Microsoft Ends Official Support for Alternative OSes with Virtual PC

Microsoft has dropped support for alternative OSes.

“However, the new version will no longer offer official support for BSD Unix, Linux, NetWare or Solaris on Intel.”

“Instead, Microsoft is focusing on enabling Windows Server 2003 administrators to run Windows NT 4 applications on their updated servers. This, in turn, will help NT users migrate to Windows Server 2003. Technically, Virtual PC officially enables users to run XP, W2K, NT Workstation, 98, 95, ME, Windows 3.1, and OS/2 VMs on XP, W2K, NT 4 SP6 or Server 2003.”

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Now what use is a Virtual PC program that only runs Windows? Why would I ever want to run Windows NT on a new Windows box? How many applications out there are not updated immediately when a new version of Windows is released?

It’s really no surprise, we all knew this was going to happen when they purchased Connectix.


4 thoughts on “Microsoft Ends Official Support for Alternative OSes with Virtual PC

  1. It not about running third-party software. It is all about the custom homegrown applications that have been written for previous versions of Windows. The cost and time to port these applications can be non-trivial. However, that is not to say that running them in a virtual os is any kind of long term solution…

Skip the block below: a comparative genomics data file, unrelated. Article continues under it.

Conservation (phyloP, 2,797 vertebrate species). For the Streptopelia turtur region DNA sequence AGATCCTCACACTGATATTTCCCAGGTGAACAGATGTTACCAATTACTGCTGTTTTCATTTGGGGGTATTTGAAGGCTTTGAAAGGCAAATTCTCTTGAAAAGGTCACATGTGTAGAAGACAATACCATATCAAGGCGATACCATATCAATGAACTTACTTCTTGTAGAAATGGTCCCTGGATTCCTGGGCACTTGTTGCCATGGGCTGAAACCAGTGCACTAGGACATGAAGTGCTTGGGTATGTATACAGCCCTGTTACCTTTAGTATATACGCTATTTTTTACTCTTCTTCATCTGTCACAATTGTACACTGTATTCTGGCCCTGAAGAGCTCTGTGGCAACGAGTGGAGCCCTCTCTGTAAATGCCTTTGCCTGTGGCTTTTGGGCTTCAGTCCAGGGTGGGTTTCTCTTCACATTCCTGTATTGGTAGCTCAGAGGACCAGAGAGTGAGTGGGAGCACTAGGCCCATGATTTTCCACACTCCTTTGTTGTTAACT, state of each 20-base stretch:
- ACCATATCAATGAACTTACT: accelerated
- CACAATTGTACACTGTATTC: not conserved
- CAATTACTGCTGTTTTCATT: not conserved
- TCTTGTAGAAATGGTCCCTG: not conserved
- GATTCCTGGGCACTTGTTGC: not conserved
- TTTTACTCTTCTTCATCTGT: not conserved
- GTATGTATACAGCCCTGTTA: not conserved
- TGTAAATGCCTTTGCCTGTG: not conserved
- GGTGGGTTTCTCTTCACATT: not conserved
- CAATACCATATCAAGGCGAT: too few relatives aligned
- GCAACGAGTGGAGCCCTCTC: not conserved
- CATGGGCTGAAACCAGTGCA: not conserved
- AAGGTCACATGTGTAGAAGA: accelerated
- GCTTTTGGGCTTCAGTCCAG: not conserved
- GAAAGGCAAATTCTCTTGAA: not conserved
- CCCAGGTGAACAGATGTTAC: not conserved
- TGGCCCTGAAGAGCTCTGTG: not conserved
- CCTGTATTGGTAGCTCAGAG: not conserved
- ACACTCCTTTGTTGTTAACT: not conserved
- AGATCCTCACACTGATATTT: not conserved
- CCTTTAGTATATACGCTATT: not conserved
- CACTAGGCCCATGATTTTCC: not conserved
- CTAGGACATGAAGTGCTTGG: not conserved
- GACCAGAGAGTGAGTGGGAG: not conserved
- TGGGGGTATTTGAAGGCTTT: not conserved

2. Pardon my ignorance, but I thought all Windows programs run on any version of Windows if done properly. I still don’t see the point. I understood why the OS/2 version of Connetix was used to run a virtual copy of Windows to allow OS/2 users to use Office, etc. And likewise for Linux users. But if you have Windows, I really don’t see the point. I guess it’s a moot point since I won’t be using it.

  3. In a perfect world sure… but then why would many applications then need to release newer versions with the release of new versions of Windows?

    Newer versions of Windows bring small changes or bugs in some APIs (especially undocumented ones) and could bring changes in general architecture. For example, Services were completely reworked from NT4 to Windows 2000.

    If changes are as drastic in Longhorn as I have read then I would be extremely pessimistic as to the possibility of current applications converting seamlessly…

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